I've been working on the SMILES code in OpenBabel over the last while. The longer I've spent on it, the more impressed I've been with how it has been handled in the code and also with what a great idea SMILES was in the first place. The same goes for InChI, which has a slightly different goal, but which goes the extra mile and solves normalisation problems which I didn't even know existed.
But do they work? Can their canonicalisation procedures ensure that two identical molecular graphs result in the same canonical SMILES or InChI?
The InChI canonicalisation procedure is summarised in Rich's post. The Daylight algorithm is in Weininger*3, JCICS, 1989, 29, 97. And the review of the field that throws both into question is Ivanciuc's review of Processing Constitutional Information in Gasteiger's Handbook of Cheminformatics.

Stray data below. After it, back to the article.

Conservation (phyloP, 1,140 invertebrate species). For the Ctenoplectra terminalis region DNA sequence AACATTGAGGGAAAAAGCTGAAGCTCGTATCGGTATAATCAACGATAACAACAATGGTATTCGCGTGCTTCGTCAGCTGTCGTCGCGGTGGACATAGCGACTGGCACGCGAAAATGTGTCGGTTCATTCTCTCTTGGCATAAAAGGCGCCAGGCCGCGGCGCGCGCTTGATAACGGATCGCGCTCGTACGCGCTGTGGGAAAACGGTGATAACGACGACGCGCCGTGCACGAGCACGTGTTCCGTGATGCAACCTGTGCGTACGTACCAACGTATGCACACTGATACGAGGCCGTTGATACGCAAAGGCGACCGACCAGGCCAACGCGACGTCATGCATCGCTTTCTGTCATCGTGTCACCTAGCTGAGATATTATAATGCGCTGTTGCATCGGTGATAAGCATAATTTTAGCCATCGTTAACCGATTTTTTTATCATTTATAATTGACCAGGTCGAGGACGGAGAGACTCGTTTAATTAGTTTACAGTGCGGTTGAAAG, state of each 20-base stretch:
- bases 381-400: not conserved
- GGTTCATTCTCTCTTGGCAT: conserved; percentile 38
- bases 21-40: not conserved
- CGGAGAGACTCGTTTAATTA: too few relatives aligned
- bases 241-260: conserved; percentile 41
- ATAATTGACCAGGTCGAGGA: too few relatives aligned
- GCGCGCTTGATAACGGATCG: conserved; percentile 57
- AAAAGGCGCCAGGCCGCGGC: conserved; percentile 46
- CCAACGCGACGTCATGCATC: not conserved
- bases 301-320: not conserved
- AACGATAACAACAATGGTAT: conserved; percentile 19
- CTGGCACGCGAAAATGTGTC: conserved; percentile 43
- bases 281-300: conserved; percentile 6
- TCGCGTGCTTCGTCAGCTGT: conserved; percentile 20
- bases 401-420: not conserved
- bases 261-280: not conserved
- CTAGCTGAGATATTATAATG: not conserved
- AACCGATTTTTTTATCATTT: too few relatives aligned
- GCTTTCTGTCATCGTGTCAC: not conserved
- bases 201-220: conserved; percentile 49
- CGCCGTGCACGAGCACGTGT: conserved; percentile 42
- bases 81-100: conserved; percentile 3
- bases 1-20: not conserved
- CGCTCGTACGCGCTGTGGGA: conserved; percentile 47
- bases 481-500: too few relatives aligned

The key question here is whether the SMILES and InChI algorithms are capable of identifying automorphisms. There is a brute force way to do this, but both SMILES and InChI try to avoid this by identifying symmetry classes using extended connectivity and various graph invariants. An explicit automorphism check is not described as part of either algorithm but yet Ivanciuc argues repeatedly (e.g. at the end of 5.1.4) that any canonicalisation algorithm that does not include an explicit automorphism check "is incomplete, and its use in a chemical database...is unreliable".
The funny thing is that although the SMILES paper came out several years prior to Gasteiger's handbook (1993 vs. 2003), it is not referenced. Furthermore, the InChI developers have followed the same route more recently.
I leave the following question as an exercise for the reader: if a counterexample to the SMILES or InChI algorithms existed, how would one find it?
Image credit: _Blaster_